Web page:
MIA yes for Caribbean/Latin America but at the bottom of Florida it not an ideal place to run a hub and spoke system for those traveling just in the USA.

SEAN
Guest

Obvious typo.

Tim Cailloux
Guest
I suspect that Delta will buy Alaska (AS), and probably in the next 2-3 years. Back to your point for a minute: the reason that the DL/NW merger went so well is that Delta did everything it could to make the merger work, before they announced the acquisition. They went so far as to hire the CEO from NW (Richard Anderson). If that wasn’t a clear signal of intentions, I don’t know what more they could do. Delta’s making similar moves with AS today. AS has market penetration in Alaska that no other airline can pull off profitably. In some… Read more »
Nick Barnard
Member

I think Alaska getting bought by anyone is just a non-starter. For two reasons:
1. Alaska codeshares with everyone. This gets them a bunch of revenue. As soon as they get bought by Delta the airlines who aren’t in Delta’s network are going to terminate Alaska’s codeshares as fast as possible.
2. They have the costs issue. Alaska’s costs will rise in this scenario which will make parts of their network unprofitable.

Tim Cailloux
Guest
Alaska codeshares for passenger volume. They have an uncontested niche and are successful because they remain focused on their market. If DL purchased AS, it grows DL’s topline revenue without cannibalizing the route structure. It’s slightly neutral for AS investors and positive for DL’s. DL’s costs are marginally lower than AS’s (excluding fuel and special items). DL’s CASM is 8.52 cents per mile versus 8.80 cents per mile for AS (FY2010 values). But they’re basically neutral. However, I think DL probably doesn’t want to go through a new round of labor issues. That is probably a bigger stumbling block than… Read more »
James Williams
Guest

DL and AS reciprocal upgrade elite members. That could be seen as somewhat of a prelude to merger. Sort of kicking the tires, going out on a couple dates, etc. If we go back in time, DL/CO/NW did reciprocal upgrades and stuff like that. CO only went into UA arms when DL/NW merged. I think if they can make it work separate, they will (DL and AS, that is).

David SF eastbay
Member

AA could buy US and destroy it like they did AirCal, RenoAir, and TWA. One less carrier to deal with that has a hub between DFW and the western states.

SEAN
Guest
The three hubs that US has are not desireable compared to other airline networks. 1. Phoenix is stuck between Los Angeles, Salte Lake City, Houston & Dallas Fort Worth. 2. Charlotte is so close to the monster Atlanta, that it cant get out of it’s way. 3. Philadelphia is litterally being crushed by a two headed giant Washington dC & New york including it’s mini me’s Baltimore & Newark. Can you be in a worse compettitive posission then that as far as networks are concerned? And forget about mergers no combonation with the big three would pass muster with the… Read more »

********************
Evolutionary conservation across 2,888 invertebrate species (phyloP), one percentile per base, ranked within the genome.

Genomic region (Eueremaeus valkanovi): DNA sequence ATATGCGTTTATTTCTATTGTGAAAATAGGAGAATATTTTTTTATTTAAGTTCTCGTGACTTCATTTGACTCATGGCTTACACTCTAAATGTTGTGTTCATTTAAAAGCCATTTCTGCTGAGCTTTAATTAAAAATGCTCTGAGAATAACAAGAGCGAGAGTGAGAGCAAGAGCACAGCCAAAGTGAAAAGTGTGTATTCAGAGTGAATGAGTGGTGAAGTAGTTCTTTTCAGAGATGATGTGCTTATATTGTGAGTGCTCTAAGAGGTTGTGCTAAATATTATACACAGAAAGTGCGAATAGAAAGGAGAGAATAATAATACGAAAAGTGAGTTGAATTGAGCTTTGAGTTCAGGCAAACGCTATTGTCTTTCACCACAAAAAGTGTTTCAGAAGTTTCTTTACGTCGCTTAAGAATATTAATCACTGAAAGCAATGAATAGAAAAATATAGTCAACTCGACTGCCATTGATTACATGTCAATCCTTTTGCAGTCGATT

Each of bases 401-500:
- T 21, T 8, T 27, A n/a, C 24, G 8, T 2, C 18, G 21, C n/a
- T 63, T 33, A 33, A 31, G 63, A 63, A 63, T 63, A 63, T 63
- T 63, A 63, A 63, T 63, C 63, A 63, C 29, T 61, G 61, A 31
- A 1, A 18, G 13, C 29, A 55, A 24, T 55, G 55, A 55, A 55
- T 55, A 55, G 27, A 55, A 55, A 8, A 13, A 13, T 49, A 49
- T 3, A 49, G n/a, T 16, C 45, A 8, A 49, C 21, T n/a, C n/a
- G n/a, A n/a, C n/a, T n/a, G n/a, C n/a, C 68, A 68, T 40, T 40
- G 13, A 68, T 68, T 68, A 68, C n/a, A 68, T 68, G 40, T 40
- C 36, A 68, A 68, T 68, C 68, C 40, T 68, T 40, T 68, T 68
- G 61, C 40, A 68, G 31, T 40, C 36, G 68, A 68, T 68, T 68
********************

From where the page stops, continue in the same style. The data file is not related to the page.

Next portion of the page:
Andrew
Guest
Agree with Cranky on Phoenix: hard to raise prices on local traffic, although PHX is a good geographic location for a western hub. Not sure what Sean is talking about with CLT; CLT is several hundred miles from ATL, so they aren’t competing for O&D traffic at all; In fact, geographically, CLT is situated almost halfway between DC and ATL, so it’s a perfect hub location…you’re basically equidistant between most east coast destinations…but as Cranky says, the city itself just isn’t nearly as big, so not a ton of O&D traffic. As for Philly…it’s the 5th largest city in the… Read more »
James Williams
Guest

@Sean, I agree on most points except that Baltimore is a minime of DC. At under 40 miles from airport to airport(DCA – BWI), they are well within the same metro area. For the most part DCA is the int’l hub and BWI is a Southwest hub.

Southwest already attacked the Philly fortress once. They would do it again.

@Andrew, I don’t presume to speak for Sean but it is several hundred miles away, indeed. But ATL’s shadow looms large. With the ATL superfortress and all the hub-captives, it’s hard for CLT to compete.

David SF eastbay
Member

Isn’t there a joke in the south about when you die you’ll have to go through Atlanta to get to heaven. The joke is go through Charlotte to get to heaven, so even by locals in the southern states they think of ATL instead of CLT and USAir has been a part of the south/east coast for decades so maybe peoples minds are just geared to ATL and it would be hard to sway them away.

Frank
Guest

No one wants to touch this carrier with it’s pilot’s dispute. That’s been ongoing in the courts for several years now. They’re a poster child to: How NOT to merge.

Nick Barnard
Member

Frank, its a poster child from the Union’s perspective of how not to merge. From the airline’s perspective it is pretty good. Not having a single union is saving them lots of money every year.

Frank
Guest

to the tune of almost ONE billion dollars: http://www.youtube.com/watch?v=DcDE2e1whKM

dan powers
Guest

the way this could play out = some airlines will have BIG issues with Republic and the scope clauses now that the FEDs have declared the Bryan Bedford group a single carrier…chataqua will be sold to skywest or pinnacle…Lynx only has a few airplanes and will disapear…shuttle america will be divested…and frontier will merge with usair-east…america west…or both

Sanjeev M
Guest
Love the pic, Cranky! I have for a while said that US Airways-Frontier combo would work if the pilots situation works out. US Airways & Republic have been buddy-buddy for years. PHL + CLT + MKE + DEN/PHX (if they can do both) is not a bad domestic network. On a related note, Charlotte is such a strong hub for US, and a beautiful airfield means it suffers few of the problems that ATL has. However, it seems that airlines have extracted 99% of the cost savings possible from implementing fees, cutting services and wages. So any subsequent merger is… Read more »